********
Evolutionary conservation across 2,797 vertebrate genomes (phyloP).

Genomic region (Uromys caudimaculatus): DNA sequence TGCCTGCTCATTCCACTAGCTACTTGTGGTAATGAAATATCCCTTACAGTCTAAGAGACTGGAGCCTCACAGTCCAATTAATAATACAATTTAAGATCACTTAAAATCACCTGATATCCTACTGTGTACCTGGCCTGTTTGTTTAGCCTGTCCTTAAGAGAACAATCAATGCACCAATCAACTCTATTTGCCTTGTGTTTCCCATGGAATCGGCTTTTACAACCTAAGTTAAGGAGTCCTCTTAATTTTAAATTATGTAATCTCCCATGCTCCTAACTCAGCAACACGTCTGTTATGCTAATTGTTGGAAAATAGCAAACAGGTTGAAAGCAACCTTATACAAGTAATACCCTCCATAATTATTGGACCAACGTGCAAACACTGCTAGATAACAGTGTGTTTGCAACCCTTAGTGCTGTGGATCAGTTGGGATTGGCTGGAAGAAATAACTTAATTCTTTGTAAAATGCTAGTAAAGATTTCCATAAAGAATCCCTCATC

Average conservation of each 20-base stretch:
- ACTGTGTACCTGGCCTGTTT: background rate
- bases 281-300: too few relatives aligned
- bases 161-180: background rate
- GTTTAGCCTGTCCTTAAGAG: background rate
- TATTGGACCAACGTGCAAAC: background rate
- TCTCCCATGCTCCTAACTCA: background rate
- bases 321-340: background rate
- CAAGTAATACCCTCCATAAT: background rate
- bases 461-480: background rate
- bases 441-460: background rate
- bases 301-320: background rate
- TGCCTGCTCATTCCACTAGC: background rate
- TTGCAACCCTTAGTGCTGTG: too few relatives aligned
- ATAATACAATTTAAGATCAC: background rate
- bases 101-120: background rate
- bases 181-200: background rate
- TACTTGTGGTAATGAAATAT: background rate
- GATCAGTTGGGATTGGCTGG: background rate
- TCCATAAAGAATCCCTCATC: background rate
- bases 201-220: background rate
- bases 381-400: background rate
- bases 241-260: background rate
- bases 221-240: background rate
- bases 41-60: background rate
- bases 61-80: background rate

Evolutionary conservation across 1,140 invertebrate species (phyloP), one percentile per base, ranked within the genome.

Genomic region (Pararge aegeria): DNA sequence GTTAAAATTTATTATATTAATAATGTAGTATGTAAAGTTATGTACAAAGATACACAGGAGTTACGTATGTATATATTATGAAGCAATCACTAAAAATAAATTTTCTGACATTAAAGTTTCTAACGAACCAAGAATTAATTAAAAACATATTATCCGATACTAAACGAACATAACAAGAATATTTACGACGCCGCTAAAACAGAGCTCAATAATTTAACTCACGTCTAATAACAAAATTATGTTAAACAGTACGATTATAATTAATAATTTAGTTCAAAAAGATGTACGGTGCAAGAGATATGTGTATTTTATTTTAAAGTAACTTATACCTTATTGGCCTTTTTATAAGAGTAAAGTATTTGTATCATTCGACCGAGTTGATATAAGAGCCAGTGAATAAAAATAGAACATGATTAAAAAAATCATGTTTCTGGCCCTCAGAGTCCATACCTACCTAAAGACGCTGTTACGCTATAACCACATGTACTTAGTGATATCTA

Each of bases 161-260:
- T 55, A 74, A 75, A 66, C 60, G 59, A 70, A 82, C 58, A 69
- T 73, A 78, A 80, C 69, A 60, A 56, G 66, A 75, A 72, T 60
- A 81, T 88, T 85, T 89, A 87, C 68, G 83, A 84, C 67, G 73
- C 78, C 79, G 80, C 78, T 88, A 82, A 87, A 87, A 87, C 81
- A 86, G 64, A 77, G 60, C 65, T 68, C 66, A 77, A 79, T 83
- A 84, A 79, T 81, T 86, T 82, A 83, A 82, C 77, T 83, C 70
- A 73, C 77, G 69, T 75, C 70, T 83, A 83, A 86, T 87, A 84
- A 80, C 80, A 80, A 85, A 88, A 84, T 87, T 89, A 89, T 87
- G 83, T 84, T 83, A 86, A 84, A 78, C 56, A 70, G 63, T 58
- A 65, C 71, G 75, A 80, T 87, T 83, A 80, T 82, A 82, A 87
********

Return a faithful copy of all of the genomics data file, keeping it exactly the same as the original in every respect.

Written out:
Evolutionary conservation across 2,797 vertebrate genomes (phyloP).

Genomic region (Uromys caudimaculatus): DNA sequence TGCCTGCTCATTCCACTAGCTACTTGTGGTAATGAAATATCCCTTACAGTCTAAGAGACTGGAGCCTCACAGTCCAATTAATAATACAATTTAAGATCACTTAAAATCACCTGATATCCTACTGTGTACCTGGCCTGTTTGTTTAGCCTGTCCTTAAGAGAACAATCAATGCACCAATCAACTCTATTTGCCTTGTGTTTCCCATGGAATCGGCTTTTACAACCTAAGTTAAGGAGTCCTCTTAATTTTAAATTATGTAATCTCCCATGCTCCTAACTCAGCAACACGTCTGTTATGCTAATTGTTGGAAAATAGCAAACAGGTTGAAAGCAACCTTATACAAGTAATACCCTCCATAATTATTGGACCAACGTGCAAACACTGCTAGATAACAGTGTGTTTGCAACCCTTAGTGCTGTGGATCAGTTGGGATTGGCTGGAAGAAATAACTTAATTCTTTGTAAAATGCTAGTAAAGATTTCCATAAAGAATCCCTCATC

Average conservation of each 20-base stretch:
- ACTGTGTACCTGGCCTGTTT: background rate
- bases 281-300: too few relatives aligned
- bases 161-180: background rate
- GTTTAGCCTGTCCTTAAGAG: background rate
- TATTGGACCAACGTGCAAAC: background rate
- TCTCCCATGCTCCTAACTCA: background rate
- bases 321-340: background rate
- CAAGTAATACCCTCCATAAT: background rate
- bases 461-480: background rate
- bases 441-460: background rate
- bases 301-320: background rate
- TGCCTGCTCATTCCACTAGC: background rate
- TTGCAACCCTTAGTGCTGTG: too few relatives aligned
- ATAATACAATTTAAGATCAC: background rate
- bases 101-120: background rate
- bases 181-200: background rate
- TACTTGTGGTAATGAAATAT: background rate
- GATCAGTTGGGATTGGCTGG: background rate
- TCCATAAAGAATCCCTCATC: background rate
- bases 201-220: background rate
- bases 381-400: background rate
- bases 241-260: background rate
- bases 221-240: background rate
- bases 41-60: background rate
- bases 61-80: background rate

Evolutionary conservation across 1,140 invertebrate species (phyloP), one percentile per base, ranked within the genome.

Genomic region (Pararge aegeria): DNA sequence GTTAAAATTTATTATATTAATAATGTAGTATGTAAAGTTATGTACAAAGATACACAGGAGTTACGTATGTATATATTATGAAGCAATCACTAAAAATAAATTTTCTGACATTAAAGTTTCTAACGAACCAAGAATTAATTAAAAACATATTATCCGATACTAAACGAACATAACAAGAATATTTACGACGCCGCTAAAACAGAGCTCAATAATTTAACTCACGTCTAATAACAAAATTATGTTAAACAGTACGATTATAATTAATAATTTAGTTCAAAAAGATGTACGGTGCAAGAGATATGTGTATTTTATTTTAAAGTAACTTATACCTTATTGGCCTTTTTATAAGAGTAAAGTATTTGTATCATTCGACCGAGTTGATATAAGAGCCAGTGAATAAAAATAGAACATGATTAAAAAAATCATGTTTCTGGCCCTCAGAGTCCATACCTACCTAAAGACGCTGTTACGCTATAACCACATGTACTTAGTGATATCTA

Each of bases 161-260:
- T 55, A 74, A 75, A 66, C 60, G 59, A 70, A 82, C 58, A 69
- T 73, A 78, A 80, C 69, A 60, A 56, G 66, A 75, A 72, T 60
- A 81, T 88, T 85, T 89, A 87, C 68, G 83, A 84, C 67, G 73
- C 78, C 79, G 80, C 78, T 88, A 82, A 87, A 87, A 87, C 81
- A 86, G 64, A 77, G 60, C 65, T 68, C 66, A 77, A 79, T 83
- A 84, A 79, T 81, T 86, T 82, A 83, A 82, C 77, T 83, C 70
- A 73, C 77, G 69, T 75, C 70, T 83, A 83, A 86, T 87, A 84
- A 80, C 80, A 80, A 85, A 88, A 84, T 87, T 89, A 89, T 87
- G 83, T 84, T 83, A 86, A 84, A 78, C 56, A 70, G 63, T 58
- A 65, C 71, G 75, A 80, T 87, T 83, A 80, T 82, A 82, A 87